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Old 04-14-2018, 06:35 AM
 
Location: New York Area
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My younger son, who is high functioning with autism, came home this weekend from a college specializing in high-functioning disabled children. Early this morning, as he frequently does, he woke up early and laid down in bed between my wife and I, to our sleepy hugs.

That brought me to thinking of a recent dinner where we were out with two other couples. All three of us have high-functioning special needs children, one on the autistic spectrum and the other learning disabled. All are approaching college degrees of varying kinds. I remarked at the dinner that the two things we all had in common was that our children were doing fairly well, all things considered and that we were couples.

The divorce and single-parent rate among parents of special-needs children is some number over 80%. The best "program" it seems to me for such children is intact, loving families.
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Old 04-14-2018, 07:53 AM
 
Location: Middle America
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Unfortunately, the time, energy, and monetary resource constraints that often go hand in hand with raising children with disabilities add very real barriers to family cohesion.

In addition to it often being difficult for parents to prioritize maintaining their bond when parenting children with disabilities, it is also often extremely hard on typically developing siblings to maintain a healthy and balanced dynamic.

Severity of disabling condition obviously plays a huge role as well, re: family impact. A very high functioning child impacts the family in different ways than one for whom a low level of independent living is reality, and whose needs require a higher level of specialized care, and vice versa.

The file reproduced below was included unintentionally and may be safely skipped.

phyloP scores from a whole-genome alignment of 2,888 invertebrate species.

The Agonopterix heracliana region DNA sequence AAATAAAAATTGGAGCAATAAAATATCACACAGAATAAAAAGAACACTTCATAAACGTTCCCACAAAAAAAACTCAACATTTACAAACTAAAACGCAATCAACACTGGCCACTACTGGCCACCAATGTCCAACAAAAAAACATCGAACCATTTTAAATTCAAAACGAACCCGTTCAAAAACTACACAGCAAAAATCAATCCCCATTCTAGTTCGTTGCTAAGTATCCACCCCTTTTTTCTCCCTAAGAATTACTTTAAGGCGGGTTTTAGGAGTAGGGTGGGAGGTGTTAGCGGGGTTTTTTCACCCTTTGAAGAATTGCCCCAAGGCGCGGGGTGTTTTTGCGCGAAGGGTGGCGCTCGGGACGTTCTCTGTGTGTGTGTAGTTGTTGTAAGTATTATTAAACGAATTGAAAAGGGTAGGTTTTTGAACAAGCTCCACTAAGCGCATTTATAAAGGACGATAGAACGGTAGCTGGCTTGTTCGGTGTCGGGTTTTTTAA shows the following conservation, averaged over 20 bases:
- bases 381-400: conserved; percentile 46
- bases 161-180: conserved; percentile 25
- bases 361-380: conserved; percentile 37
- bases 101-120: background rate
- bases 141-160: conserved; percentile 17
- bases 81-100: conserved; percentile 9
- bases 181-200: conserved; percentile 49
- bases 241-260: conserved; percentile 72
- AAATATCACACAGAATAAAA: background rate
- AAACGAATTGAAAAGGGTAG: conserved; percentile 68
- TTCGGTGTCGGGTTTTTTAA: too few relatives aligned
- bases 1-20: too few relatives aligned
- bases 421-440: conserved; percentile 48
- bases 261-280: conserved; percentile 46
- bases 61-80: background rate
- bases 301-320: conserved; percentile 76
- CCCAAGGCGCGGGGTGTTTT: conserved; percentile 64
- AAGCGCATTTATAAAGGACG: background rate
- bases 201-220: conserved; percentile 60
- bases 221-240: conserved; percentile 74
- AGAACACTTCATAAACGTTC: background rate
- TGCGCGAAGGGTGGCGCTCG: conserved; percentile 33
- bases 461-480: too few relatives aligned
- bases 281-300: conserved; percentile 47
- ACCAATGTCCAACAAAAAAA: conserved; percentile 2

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Old 04-14-2018, 07:56 AM
 
Location: Middle America
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Also, married parents aren't the only route to having a loving family. And not all intact families provide a loving home.
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Old 04-14-2018, 10:30 PM
 
Location: New York Area
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Quote:
Originally Posted by TabulaRasa View Post
Unfortunately, the time, energy, and monetary resource constraints that often go hand in hand with raising children with disabilities add very real barriers to family cohesion.

In addition to it often being difficult for parents to prioritize maintaining their bond when parenting children with disabilities, it is also often extremely hard on typically developing siblings to maintain a healthy and balanced dynamic.

Severity of disabling condition obviously plays a huge role as well, re: family impact. A very high functioning child impacts the family in different ways than one for whom a low level of independent living is reality, and whose needs require a higher level of specialized care, and vice versa.
Quote:
Originally Posted by TabulaRasa View Post
Also, married parents aren't the only route to having a loving family. And not all intact families provide a loving home.
I fear the experimental family arrangements don't work well. And in most cases Daddy leaves for greener pastures, leaving the mother stuck. Not this father.

In any case, as far as non-traditional families I don't know how much fulfillment women get from liberating themselves from the strictures of family life. But someone else pays the price.
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Old 04-15-2018, 12:05 AM
 
Location: Middle America
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I'm not really sure what you are talking about?
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Old 04-19-2018, 01:47 PM
 
Location: D.C.
1,768 posts, read 1,498,307 times
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Quote:
Originally Posted by jbgusa View Post
My younger son, who is high functioning with autism, came home this weekend from a college specializing in high-functioning disabled children. Early this morning, as he frequently does, he woke up early and laid down in bed between my wife and I, to our sleepy hugs.